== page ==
oznor

journey. By the time we took off, I had been travelling for 24 hours although, by clock time, I would lose a total of 9 hours in the transit. I landed in Madrid an hour and a half later (which by the clock was two hours and a half because of the time difference), picked up cofmy car and drove to the hotel, arriving exactly 27 hours after leaving Tahoe; I was –by then- quite tired. The last two pictures I sent were of a bowl of hot soup I had in the restaurant for supper with the caption: “warm soup for good little girls”, and my hotel room. Then I crashed.

And yet, I was not home. The following morning (after sleeping 9 whole hours) I hopped in my car and took off, continuing mysdr

pictorial journal with photos of the fog filled highway, and then the clear skies once leaving the central part of Spain, a photo ofsdr

my luncheon salad and detox juice in a place called Quintalapalla, and finally the picture of little Salomé on the car seat beside me which appears at the beginning of this post, and the sunset from my bedroom window. I was home.

I sent a message of thanks to my family for the wonderful, wonderful holiday and unpacked. Surprisingly enough I have neither suffered from jetlag nor from sadness or solitude. Everything about the trip was so perfect, even the way I ended it; where would sadness fit in? It turns out that nowhere! WHAT A WAY TO END 2017!!!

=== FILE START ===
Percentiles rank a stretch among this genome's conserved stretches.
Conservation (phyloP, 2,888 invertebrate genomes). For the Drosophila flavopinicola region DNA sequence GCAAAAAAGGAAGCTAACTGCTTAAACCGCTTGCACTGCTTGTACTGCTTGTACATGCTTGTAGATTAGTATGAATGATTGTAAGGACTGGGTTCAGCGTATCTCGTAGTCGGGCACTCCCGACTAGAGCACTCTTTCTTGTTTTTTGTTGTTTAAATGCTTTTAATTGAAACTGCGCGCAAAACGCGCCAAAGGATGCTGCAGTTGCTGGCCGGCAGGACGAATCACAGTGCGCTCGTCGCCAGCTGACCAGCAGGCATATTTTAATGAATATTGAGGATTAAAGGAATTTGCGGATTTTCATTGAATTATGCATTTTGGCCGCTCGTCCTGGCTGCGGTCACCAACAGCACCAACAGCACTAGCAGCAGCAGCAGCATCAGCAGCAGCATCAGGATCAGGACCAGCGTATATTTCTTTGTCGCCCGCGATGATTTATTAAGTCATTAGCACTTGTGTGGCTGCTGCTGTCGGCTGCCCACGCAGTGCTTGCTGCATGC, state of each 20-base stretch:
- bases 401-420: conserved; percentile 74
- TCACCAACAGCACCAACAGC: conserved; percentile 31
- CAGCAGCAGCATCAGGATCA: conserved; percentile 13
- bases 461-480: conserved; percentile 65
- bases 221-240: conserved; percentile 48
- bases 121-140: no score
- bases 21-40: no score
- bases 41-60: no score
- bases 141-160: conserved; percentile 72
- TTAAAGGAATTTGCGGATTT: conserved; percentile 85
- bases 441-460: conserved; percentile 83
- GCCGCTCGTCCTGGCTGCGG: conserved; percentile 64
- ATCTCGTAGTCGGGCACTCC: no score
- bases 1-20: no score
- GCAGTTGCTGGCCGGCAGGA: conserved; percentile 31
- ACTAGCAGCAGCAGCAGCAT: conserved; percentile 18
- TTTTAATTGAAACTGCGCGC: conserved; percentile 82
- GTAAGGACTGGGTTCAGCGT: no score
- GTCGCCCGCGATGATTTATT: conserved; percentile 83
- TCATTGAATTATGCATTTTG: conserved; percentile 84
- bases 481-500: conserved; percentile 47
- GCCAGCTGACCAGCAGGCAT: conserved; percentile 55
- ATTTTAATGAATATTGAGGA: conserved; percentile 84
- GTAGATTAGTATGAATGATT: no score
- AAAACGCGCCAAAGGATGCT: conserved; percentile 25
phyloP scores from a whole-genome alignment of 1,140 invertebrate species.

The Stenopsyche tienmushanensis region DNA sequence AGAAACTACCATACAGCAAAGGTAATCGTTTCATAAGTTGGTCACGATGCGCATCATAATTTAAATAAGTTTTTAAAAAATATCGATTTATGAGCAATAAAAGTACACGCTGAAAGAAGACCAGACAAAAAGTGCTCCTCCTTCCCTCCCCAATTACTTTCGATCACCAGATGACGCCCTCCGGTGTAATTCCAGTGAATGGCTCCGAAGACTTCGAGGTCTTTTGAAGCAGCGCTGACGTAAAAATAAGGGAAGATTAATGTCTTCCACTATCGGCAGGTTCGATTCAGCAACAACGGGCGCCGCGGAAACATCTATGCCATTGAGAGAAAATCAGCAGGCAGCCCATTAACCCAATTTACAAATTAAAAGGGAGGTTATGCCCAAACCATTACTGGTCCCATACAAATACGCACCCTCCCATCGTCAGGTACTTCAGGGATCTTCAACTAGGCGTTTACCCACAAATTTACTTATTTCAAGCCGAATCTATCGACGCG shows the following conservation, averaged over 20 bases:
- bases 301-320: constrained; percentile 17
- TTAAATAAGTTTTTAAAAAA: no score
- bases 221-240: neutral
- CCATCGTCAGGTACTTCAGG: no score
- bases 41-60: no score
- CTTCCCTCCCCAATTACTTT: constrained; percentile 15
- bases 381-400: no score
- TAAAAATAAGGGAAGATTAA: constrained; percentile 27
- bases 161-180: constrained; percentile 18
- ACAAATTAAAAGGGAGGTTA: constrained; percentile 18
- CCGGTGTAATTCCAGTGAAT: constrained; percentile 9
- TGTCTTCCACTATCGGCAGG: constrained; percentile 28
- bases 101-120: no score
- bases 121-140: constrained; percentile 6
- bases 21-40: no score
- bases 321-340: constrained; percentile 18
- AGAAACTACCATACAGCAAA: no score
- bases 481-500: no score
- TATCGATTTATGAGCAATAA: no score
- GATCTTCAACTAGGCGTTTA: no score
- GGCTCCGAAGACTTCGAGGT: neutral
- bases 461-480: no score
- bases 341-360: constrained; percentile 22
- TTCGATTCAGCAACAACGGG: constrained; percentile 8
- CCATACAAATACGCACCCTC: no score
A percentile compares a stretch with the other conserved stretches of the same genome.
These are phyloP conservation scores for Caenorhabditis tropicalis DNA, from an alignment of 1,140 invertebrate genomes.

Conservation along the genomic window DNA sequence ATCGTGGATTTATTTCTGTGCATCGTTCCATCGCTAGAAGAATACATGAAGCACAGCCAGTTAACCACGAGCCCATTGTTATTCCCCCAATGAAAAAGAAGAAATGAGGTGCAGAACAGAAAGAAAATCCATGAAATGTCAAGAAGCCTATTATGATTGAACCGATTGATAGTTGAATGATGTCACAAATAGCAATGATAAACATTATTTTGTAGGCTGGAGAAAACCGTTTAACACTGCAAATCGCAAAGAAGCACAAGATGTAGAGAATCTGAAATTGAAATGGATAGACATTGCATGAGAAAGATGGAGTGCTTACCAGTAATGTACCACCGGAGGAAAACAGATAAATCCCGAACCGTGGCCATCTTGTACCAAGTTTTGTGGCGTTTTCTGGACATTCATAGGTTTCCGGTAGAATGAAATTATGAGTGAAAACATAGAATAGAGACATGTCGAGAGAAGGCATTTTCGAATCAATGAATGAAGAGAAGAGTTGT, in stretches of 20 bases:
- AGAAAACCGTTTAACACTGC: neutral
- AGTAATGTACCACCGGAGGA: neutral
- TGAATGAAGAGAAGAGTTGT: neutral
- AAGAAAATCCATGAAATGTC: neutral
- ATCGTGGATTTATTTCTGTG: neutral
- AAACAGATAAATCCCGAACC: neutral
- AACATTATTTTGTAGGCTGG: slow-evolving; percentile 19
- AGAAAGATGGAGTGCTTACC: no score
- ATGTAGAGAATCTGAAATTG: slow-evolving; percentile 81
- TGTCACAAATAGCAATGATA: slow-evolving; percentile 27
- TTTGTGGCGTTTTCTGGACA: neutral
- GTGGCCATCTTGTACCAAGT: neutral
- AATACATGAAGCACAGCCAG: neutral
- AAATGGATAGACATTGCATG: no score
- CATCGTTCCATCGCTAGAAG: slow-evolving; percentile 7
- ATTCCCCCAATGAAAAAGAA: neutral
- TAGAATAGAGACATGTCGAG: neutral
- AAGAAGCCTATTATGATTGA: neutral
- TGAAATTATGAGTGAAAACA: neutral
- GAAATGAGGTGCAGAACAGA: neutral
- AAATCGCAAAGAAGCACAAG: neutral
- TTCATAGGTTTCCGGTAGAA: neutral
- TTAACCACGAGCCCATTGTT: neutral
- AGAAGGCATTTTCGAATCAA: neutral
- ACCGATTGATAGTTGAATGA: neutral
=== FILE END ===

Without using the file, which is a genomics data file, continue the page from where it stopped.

SPAM AND SPOOF MAIL

I find my spam mail getting more interesting every day. I am either offered sex in varying degrees of extreme -although they have my gender wrong-, bitcoins (a lot of bitcoins) as a fast track to getting stinking rich, or a sure-fire way to avoid funeral expenses by planning ahead (this is getting more and more frequent since I turned 75… maybe somebody is on to me).

I wouldn’t mind the sex spam except they obviously don’t know –or don’t care- that my name is Spanish and that Spanish names ending in “a” pertain to females. Instead of a great ‘suck’ or very liberal Russian ‘ladies’, or totally uninhibited anal sex, they could offer me a delightful dinner date in a nice restaurant with someone tall, dark and handsome; dancing later and then a good snuggle including sex if I was in the mood. That might get my interest, especially the ‘good dinner’ part. Another catcher would be afternoon coffee and ice-cream with a slim, tall, good-looking intellectual who has read my books and finds them incredible and wants nothing more than to talk to me about them before we have sex or instead of sex… depending. That would be a clincher: it is so hard to find a man interested in what a woman does.